On the occasion of a NATO meeting in Brussels at the end of last May, President Trump spoke to Jean-Claude Junker, President of the European commission, and complained of the invasion of German cars in the American market (as if Jean-Claude Junker were responsible for American customers liking Mercedes and Audis). This was “bad, very bad” and President Trump promised to take the necessary measures in response. Assuming that he will punish the export surplus of Germany by whatever it will take to make German cars much more expensive in America, he will by the same token bring about increased demand for Fords and General Motors cars from customers who would otherwise have bought Mercedes and Audis. There being reasonably full employment in America, increasing demand for Fords and General Motors will have to be counter-balanced by a decrease in other output, notably in high-tech production and equivalences. Thus there will be an increase of the marginal product in Fords and General Motors and a decrease of the marginal product in high-tech industries. Similarly, there will be an increase of the marginal product in the car industry and a decrease in that of the high-tech one. In other words, there will be increased employment of the low productivity margin and a decrease in the high productivity one. American industry, on balance, will become marginally poorer.

While this is happening in America, German industry will also become poorer. As there are fewer Mercedes and Audis exported to America, the marginal product in their auto industry will decrease. In order to maintain full employment, the decrease in car production will be counter-balanced by an increase in infrastructure investment, such as roads, railways, and other public works or marginal equivalences, where productivity is much lower than in the car industry. The adjustment in the German economy would, in other words, be the same kind as in the American one with the marginal product moving from the high to the low productivity employment in either country.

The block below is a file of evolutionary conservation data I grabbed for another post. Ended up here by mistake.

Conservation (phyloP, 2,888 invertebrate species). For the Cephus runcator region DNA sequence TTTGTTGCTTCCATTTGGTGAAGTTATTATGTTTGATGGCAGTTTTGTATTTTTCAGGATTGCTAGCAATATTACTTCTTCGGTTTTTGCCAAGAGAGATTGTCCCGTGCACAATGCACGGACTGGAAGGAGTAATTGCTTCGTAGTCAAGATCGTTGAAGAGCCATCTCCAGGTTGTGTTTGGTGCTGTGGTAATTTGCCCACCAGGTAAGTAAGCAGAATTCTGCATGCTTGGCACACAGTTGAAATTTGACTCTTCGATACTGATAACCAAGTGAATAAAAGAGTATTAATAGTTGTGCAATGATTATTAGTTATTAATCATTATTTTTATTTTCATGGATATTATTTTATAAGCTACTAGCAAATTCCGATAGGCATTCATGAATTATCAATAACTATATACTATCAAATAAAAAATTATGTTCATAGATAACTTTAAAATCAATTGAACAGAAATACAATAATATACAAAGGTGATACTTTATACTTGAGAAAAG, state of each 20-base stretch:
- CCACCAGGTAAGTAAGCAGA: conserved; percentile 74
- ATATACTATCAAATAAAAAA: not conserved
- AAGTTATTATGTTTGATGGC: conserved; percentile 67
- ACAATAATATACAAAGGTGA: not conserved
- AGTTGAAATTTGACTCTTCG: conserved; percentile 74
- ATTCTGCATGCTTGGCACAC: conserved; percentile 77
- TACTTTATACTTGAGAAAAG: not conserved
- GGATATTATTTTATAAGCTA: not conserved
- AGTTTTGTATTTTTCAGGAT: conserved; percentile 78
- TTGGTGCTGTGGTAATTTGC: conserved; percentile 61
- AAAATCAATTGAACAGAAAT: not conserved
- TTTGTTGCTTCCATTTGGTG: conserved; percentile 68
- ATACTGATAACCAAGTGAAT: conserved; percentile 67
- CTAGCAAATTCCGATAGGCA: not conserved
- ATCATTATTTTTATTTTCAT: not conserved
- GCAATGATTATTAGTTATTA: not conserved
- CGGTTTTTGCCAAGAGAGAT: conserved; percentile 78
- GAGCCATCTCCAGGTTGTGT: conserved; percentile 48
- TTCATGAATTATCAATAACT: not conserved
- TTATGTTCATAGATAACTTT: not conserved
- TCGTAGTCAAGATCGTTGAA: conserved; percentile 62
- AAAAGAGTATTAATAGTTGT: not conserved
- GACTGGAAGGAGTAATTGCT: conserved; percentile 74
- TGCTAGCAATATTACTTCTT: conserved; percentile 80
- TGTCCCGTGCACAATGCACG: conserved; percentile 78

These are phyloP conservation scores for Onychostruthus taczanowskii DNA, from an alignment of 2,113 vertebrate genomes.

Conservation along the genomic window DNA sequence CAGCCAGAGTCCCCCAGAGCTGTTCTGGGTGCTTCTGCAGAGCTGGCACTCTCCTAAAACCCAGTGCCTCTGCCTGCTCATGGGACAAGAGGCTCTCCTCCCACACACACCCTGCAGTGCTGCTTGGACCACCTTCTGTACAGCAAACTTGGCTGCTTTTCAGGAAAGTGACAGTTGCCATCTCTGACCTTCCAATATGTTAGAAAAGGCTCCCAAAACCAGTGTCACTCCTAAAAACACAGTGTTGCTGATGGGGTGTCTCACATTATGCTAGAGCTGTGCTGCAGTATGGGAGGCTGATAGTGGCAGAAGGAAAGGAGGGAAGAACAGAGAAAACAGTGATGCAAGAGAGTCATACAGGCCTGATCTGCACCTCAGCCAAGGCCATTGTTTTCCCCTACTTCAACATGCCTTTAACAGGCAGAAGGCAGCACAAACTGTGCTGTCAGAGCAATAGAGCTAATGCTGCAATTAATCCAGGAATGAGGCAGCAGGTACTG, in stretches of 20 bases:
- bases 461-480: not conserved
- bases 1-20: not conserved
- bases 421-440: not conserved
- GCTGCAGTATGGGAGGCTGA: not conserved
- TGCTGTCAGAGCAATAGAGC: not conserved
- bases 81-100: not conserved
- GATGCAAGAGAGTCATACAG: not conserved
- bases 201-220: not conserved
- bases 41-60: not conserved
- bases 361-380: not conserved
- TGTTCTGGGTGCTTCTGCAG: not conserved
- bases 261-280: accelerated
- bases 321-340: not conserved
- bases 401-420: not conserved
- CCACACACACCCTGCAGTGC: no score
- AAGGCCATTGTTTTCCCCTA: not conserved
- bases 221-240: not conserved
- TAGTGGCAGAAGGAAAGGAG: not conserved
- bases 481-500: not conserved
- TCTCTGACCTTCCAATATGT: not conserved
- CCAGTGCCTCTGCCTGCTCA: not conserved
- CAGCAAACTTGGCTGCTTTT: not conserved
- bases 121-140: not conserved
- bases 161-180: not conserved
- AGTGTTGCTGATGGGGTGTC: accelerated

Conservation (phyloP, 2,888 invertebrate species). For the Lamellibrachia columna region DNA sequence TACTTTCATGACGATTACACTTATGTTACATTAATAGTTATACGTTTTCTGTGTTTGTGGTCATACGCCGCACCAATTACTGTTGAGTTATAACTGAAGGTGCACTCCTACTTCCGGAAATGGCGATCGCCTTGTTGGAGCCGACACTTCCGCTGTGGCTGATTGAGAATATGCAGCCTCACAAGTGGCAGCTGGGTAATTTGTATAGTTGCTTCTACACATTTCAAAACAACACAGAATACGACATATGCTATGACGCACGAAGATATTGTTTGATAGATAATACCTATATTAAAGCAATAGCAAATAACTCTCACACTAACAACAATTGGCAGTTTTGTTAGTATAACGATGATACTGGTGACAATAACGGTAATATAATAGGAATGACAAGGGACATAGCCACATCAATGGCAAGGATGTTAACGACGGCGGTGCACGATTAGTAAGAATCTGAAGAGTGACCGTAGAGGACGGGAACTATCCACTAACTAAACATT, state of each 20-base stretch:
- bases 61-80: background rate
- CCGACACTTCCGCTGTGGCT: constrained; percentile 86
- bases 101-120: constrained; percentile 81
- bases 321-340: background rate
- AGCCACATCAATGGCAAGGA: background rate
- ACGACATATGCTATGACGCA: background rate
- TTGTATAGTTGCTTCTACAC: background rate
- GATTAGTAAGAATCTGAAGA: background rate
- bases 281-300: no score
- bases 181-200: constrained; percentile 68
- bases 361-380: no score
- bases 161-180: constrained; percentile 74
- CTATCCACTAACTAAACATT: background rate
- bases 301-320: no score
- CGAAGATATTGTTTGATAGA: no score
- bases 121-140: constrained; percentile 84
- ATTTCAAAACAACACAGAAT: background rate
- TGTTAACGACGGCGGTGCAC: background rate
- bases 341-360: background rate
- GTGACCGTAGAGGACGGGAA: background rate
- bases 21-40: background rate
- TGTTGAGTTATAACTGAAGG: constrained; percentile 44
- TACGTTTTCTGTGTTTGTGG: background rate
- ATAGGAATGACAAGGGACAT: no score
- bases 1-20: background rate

There is always the hope that President Donald Trump will not do what he has promised to do, but we would have to be lucky to avoid it. Should we be the victims of President Trump and his play with economies whose functioning he is unable to understand?

For more on these topics, see “Trade Wars Have No Winners, Only Losers” by Anthony de Jasay, Library of Economics and Liberty, March 6, 2017; and “The Importance of Capital in Economic Theory” by Robert P. Murphy, Library of Economics and Liberty, May 5, 2014. See also the EconTalk podcast episode Frank and Roberts on Infrastructure, September 2012.

The American electorate has chosen to put Donald Trump in the Presidency, and the consequences for the next few years could be anybody’s guess. With the democratic mechanism as it is, in less than four years the electorate will once again have the power to put another Donald Trump in the White House, or leave the one we have to be President for another four years. With such prospects, there may be reason for demanding that the democratic mechanism, with “one man (woman) one vote” producing outcomes that the voters can only regret once it was too late, should be seriously put in question.


*Anthony de Jasay is an Anglo-Hungarian economist living in France. He is the author, a.o., of The State as well as other books, including Social Contract, Free Ride, Political Philosophy, Clearly, Political Economy, Concisely, Economic Sense and Nonsense, Helmut Kliemt, ed., and Justice and Its Surroundings. His books may be purchased through the Liberty Fund Book Catalog.

The State is also available online on this website.

For more articles by Anthony de Jasay, see the Archive.